Wednesday, 6 December 2017

Five reasons to get baking with the kids this Christmas

Christmas Star Biscuits with icing

Ask anybody what the benefits of baking with the kids are and they’ll tell you that’s obvious, you get to eat lots of delicious cakes at the end of it. True, that is one of the great benefits of baking with your children, but that’s only the end result. There’s so much that they can learn along the way and it’ll actually improve their skills and learning in a lot of different ways that you may not have considered. And Christmas is a great time to start and take advantage of more than just yummy outcomes.

1. Following Instructions

Following instructions can be really challenging for some kids, and particularly if like ours yours kids have autism, ADHD or a related condition.  But being able to follow instructions is pretty essential as part of daily living skills.  For children, it means following instructions that parents and other adults give them to start with and then possibly advancing on to being able to read instructions and follow instructions themselves.  We started off with a simple penguin cake mix that involved few instructions and common ingredients.  True it may not be some of the Great British Bake Off Recipes just yet, but start of simple and who knows where you could get to.

2. Planning and waiting 

Baking is all about precision and one of the most common tips that people give is always read the recipe and prepare the ingredients beforehand. That’s because everything needs to be done in a very specific order, at the right time.  For some kids, particularly those with ADHD, planning and organisational skills are helpful to get through daily life.  It breaks jobs down into steps and helps with the idea of planning ahead rather than just diving into things without any idea what they’re supposed to be doing.

Part of planning can also involve waiting for periods of time.  Our younger son David, is pre-verbal and wouldn't currently understand about planning, but he can be frustrated while cakes aren't cooking for example. This gives him an opportunity to practice waiting, just like if he had to wait his turn for something. A visual timer or holding a 'wait token' could help him hold still for long enough until the baking is ready.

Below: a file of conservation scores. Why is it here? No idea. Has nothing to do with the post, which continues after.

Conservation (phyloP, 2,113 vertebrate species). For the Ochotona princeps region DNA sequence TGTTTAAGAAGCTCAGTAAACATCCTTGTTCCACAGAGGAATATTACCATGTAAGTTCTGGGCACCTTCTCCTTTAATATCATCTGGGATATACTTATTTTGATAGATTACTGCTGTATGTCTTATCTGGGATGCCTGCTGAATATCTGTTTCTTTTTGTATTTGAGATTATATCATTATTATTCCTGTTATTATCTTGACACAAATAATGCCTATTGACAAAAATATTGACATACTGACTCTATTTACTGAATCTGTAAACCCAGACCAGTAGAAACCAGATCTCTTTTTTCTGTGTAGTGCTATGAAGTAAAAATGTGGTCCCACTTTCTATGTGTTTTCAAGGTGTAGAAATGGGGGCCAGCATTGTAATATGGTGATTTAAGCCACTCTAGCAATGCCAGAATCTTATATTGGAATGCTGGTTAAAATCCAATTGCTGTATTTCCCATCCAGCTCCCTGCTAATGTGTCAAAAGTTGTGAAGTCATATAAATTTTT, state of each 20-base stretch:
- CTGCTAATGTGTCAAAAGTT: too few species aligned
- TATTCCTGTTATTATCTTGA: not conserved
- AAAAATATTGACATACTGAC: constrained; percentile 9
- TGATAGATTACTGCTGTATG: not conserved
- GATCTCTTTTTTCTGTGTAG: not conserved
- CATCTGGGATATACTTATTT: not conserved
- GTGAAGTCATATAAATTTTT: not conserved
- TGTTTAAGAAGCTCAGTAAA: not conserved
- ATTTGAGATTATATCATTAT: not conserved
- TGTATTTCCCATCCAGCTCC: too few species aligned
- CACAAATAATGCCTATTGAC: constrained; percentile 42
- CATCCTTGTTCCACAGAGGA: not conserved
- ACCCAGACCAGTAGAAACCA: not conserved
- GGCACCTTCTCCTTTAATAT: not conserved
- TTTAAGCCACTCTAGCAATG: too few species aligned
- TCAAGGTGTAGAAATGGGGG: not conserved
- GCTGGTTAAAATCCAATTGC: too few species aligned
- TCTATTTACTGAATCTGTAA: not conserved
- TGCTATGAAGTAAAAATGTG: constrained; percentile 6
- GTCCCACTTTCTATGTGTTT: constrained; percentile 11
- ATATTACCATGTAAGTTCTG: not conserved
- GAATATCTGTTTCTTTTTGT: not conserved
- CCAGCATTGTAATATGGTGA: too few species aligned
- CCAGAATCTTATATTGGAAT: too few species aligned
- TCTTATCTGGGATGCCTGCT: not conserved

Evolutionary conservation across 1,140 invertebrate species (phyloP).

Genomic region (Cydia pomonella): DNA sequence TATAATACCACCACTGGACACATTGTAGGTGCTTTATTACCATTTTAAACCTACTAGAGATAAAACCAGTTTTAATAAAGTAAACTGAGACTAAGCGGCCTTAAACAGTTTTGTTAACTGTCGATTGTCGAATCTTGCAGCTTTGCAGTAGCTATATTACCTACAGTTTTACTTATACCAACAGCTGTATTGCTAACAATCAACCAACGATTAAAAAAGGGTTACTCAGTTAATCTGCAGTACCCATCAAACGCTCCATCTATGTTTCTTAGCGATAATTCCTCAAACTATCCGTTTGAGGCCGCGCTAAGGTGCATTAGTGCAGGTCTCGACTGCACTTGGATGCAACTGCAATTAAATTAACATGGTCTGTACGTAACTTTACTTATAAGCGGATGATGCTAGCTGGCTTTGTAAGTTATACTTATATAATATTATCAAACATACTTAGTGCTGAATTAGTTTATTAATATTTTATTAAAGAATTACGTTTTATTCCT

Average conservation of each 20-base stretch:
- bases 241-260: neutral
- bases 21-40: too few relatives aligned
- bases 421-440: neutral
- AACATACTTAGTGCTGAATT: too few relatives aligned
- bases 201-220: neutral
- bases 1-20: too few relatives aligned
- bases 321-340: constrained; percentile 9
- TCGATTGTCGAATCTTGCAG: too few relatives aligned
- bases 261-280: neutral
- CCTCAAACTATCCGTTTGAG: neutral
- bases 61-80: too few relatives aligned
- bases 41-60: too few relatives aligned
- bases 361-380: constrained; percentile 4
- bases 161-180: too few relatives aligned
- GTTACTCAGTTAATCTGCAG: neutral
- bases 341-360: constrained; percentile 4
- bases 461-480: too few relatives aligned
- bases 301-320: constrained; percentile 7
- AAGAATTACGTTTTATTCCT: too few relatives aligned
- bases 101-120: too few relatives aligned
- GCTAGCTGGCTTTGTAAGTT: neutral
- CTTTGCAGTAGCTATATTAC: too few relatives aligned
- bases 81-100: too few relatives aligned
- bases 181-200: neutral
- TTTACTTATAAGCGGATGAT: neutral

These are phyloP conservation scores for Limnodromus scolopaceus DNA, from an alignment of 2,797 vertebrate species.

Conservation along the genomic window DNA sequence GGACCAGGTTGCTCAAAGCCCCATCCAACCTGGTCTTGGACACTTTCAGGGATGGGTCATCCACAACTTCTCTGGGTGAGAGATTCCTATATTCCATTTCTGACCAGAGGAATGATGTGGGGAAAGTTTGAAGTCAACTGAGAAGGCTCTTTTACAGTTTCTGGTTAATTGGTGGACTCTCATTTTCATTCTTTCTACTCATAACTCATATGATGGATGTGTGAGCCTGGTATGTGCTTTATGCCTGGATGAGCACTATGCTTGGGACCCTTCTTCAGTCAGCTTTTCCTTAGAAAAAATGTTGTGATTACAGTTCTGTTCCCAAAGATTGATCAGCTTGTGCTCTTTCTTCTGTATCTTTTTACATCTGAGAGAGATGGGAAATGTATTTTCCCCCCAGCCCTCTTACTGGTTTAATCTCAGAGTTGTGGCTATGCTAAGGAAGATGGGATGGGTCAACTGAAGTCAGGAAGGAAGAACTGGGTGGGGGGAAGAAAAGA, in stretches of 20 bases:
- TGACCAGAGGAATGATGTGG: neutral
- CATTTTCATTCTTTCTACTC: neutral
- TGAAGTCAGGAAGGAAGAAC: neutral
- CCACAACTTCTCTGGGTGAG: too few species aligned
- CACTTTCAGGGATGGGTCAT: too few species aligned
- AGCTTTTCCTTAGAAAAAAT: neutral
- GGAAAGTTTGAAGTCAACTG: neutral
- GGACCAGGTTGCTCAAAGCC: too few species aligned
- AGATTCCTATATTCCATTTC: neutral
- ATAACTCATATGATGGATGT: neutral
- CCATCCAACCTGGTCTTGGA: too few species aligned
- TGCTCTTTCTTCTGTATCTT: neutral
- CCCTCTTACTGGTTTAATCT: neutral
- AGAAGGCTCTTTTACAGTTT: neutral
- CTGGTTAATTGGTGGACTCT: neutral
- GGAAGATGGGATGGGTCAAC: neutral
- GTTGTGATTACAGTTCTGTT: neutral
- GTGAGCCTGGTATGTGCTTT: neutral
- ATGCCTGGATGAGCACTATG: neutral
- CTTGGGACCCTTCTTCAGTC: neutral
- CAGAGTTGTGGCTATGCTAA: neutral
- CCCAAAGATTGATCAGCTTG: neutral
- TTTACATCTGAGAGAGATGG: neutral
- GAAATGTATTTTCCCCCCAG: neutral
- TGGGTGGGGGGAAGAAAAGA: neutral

3. Maths

Maths skills are important for any child to learn and they’ll get most of that in the classroom. However, putting their skills into practice in everyday life is the best way to really improve and one that many kids struggle with.  Anthony can work things out fine in a maths question but he needs practice to put it into context if it's going to be of value to him.  For some kids, it can involve identifying different shapes and sizes.  When you’re baking, there’s a lot of measuring involved. Simple things can include the kids finding the right number on a measuring jug.  Or if you really want to work their maths skills, deliberately pick recipes that serve a lot of people and get them to help you scale them down.

4. Sensory input

Baking often gives a great opportunity to expand a sensory diet.  Many kids with autism can have difficulties with certain textures but many without autism or other sensory processing conditions can be a bit squeamish around gloopy mixtures.  Other kids can't keep their hands off.

By introducing textures through baking, those who are sensitive to textures can get close and get used to the idea slowly.  Others can get their senses satisfied in a giant mess of Gruffalo Child's Pancake mixture.  Other senses can be engaged too, from smelling spices and ingredients to listening to the oven going or the mixer.  These activities can be helpful for kids to regulate their sensory systems and get on with the rest of the day or learn to cope with what's happening around them.

Child using a fork to make patterns on biscuits

5. Coordination

Coordination is another important skill that they can learn through baking. Bilateral motor skills help you to do advanced tasks with your hands like tying shoelaces and or holding paper and drawing straight lines. When you’re baking, there are all sorts of little tasks like kneading dough, rolling things out and cutting that all improve their bilateral motor skills and will help them to improve those other skills in other areas of life.  Even cutting fruit for Gruffalo Tusks fruit kebabs grows this skill.

Hand-eye coordination and visual spatial awareness is another skill that is important and baking gives them a great opportunity to train it. There is a lot of pouring and sifting involved in baking which needs to be precise, otherwise, they’ll spill it everywhere. Pouring batter into small cupcake cases or sticking seeds into dough to make a hedgehog, for example, is quite a tricky task that will help them to develop better hand-eye coordination skills.

Baking improves your child’s development in so many ways so why not grab some ingredients and get mixing this Christmas?


2 comments:

  1. We home educate and bake a lot but even though I know this helps with learning I don't think I rate us highly enough for doing it so much if that makes any kind of sense. Good to be reminded of so many of the benefits. Popped over from the Mummyinatutu linky

    ReplyDelete
  2. I love baking with my little one and it is something we really enjoy together x
    Thanks for linking to #ablogginggoodtime

    ReplyDelete

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